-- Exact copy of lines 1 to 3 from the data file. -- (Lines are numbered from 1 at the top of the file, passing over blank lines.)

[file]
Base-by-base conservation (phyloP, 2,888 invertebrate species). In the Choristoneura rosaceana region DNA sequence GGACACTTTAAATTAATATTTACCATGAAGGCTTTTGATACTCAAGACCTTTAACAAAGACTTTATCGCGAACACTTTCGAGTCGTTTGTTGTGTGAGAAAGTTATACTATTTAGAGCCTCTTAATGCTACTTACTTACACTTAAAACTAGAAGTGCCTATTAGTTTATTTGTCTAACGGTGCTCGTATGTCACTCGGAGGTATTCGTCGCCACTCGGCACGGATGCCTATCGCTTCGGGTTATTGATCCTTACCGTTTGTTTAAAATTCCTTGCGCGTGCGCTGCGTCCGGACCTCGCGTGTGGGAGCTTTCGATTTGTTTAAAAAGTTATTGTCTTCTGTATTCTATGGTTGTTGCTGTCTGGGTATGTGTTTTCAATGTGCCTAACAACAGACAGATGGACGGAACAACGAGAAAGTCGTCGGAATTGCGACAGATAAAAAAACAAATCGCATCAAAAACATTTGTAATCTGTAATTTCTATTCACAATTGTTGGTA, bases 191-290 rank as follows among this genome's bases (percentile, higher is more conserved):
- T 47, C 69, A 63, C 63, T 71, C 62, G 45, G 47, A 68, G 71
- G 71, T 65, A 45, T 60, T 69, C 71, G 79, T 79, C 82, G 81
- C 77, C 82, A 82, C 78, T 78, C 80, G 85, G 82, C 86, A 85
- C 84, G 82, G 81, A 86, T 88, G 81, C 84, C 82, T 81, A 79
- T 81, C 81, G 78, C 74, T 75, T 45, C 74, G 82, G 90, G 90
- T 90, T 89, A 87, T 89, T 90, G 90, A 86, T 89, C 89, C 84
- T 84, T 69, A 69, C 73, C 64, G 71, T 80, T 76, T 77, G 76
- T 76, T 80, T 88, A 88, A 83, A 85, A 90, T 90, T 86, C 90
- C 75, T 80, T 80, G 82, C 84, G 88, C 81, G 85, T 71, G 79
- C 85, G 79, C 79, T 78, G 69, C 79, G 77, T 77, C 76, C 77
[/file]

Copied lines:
Base-by-base conservation (phyloP, 2,888 invertebrate species). In the Choristoneura rosaceana region DNA sequence GGACACTTTAAATTAATATTTACCATGAAGGCTTTTGATACTCAAGACCTTTAACAAAGACTTTATCGCGAACACTTTCGAGTCGTTTGTTGTGTGAGAAAGTTATACTATTTAGAGCCTCTTAATGCTACTTACTTACACTTAAAACTAGAAGTGCCTATTAGTTTATTTGTCTAACGGTGCTCGTATGTCACTCGGAGGTATTCGTCGCCACTCGGCACGGATGCCTATCGCTTCGGGTTATTGATCCTTACCGTTTGTTTAAAATTCCTTGCGCGTGCGCTGCGTCCGGACCTCGCGTGTGGGAGCTTTCGATTTGTTTAAAAAGTTATTGTCTTCTGTATTCTATGGTTGTTGCTGTCTGGGTATGTGTTTTCAATGTGCCTAACAACAGACAGATGGACGGAACAACGAGAAAGTCGTCGGAATTGCGACAGATAAAAAAACAAATCGCATCAAAAACATTTGTAATCTGTAATTTCTATTCACAATTGTTGGTA, bases 191-290 rank as follows among this genome's bases (percentile, higher is more conserved):
- T 47, C 69, A 63, C 63, T 71, C 62, G 45, G 47, A 68, G 71
- G 71, T 65, A 45, T 60, T 69, C 71, G 79, T 79, C 82, G 81